We have all been given advice on the many ways to take care of Christmas trees, so if you are like me you will probably be surprised how many of those rules aren’t necessary, so here’s a quick list of things to do when you’re picking out and bringing your tree home.
Before buying the tree, give it a shake or grab a branch of needles and slide your hand towards yourself. Brown needles are ok to drop, but if green needles are dropping, then the tree isn’t very fresh.
If it has been more than 6 hours since cutting it down, or if you bought a pre-cut tree, you will need to cut one inch off the bottom of the trunk because it heals over and won’t take water.
Make the cut straight across the trunk. Don’t cut the tree at an angle or a V shape, or whittle away the edges to fit into your stand because the outside edges draw up the water most efficiently.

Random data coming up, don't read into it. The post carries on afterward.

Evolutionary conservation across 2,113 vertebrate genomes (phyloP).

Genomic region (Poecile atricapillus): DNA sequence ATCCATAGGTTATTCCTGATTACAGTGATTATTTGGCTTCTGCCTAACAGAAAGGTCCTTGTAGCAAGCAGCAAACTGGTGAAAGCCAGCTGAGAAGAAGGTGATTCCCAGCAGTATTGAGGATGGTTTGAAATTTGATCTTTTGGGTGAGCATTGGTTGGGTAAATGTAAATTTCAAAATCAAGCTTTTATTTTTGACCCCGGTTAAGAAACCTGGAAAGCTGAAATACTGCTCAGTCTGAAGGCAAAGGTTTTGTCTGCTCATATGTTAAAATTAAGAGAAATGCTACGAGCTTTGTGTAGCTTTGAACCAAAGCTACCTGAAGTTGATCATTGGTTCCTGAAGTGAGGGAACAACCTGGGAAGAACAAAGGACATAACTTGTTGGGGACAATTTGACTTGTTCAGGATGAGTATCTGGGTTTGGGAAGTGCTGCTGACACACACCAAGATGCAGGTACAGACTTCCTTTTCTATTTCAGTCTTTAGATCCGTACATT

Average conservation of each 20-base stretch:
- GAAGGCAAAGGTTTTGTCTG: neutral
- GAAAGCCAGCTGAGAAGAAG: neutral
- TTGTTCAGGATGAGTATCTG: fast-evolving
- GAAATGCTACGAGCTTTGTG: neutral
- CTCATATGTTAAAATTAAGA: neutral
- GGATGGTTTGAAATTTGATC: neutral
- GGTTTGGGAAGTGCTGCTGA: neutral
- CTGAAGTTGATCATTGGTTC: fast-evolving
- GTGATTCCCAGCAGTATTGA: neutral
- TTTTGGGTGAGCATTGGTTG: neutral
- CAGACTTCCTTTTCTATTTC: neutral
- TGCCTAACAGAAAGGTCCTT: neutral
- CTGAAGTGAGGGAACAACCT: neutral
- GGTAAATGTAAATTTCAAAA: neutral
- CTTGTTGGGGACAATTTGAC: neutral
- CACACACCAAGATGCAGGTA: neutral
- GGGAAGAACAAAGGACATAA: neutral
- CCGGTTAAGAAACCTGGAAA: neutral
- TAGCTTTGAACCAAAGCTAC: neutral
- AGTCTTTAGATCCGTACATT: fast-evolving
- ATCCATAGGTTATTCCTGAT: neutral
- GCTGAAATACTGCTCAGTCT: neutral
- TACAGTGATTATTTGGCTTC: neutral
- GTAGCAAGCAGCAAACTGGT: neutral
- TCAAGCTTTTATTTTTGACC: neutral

If you are planning on waiting before putting it in it’s stand, put it in a bucket of water and keep it somewhere cool until you are ready to bring it in the house.
Place the tree in a stand with adequate water capacity. Be careful because some stands allow there to be water in the stand without the tree being submerged and the bottom of the trunk needs to always be in water to prevent healing over. Water temperature doesn’t matter and there is no need for aspirin or any other concoctions.
*If you would like to feed your tree, a great product to use is
Authentic Haven Brand Compost Tea Annie from Haven Brand Teas suggests to brew 5 gal (Simply steep the compost tea bag in the container you choose)& feed the tree. She says it will drink about 2 gallon or more on the first day or two. After that just use your brewed compost tea to keep it watered. This should make for a very happy Christmas tree!
Another tip to keep your tree lasting longer…don’t put it near any kind of heat source when picking your location.
Use miniature lights that produce less heat, this helps prevent your tree from drying out.
Your tree should last 4 to 5 weeks if you keep it watered and don’t let the water level go below the trunk.
Remember ~ real trees are a renewable, recyclable resource. They are farmed like a crop so no need for guilt when deciding on a real tree.
~”Never worry about the size of your Christmas tree. In the eyes of children,they are all 30 feet tall.” ~Larry Wilde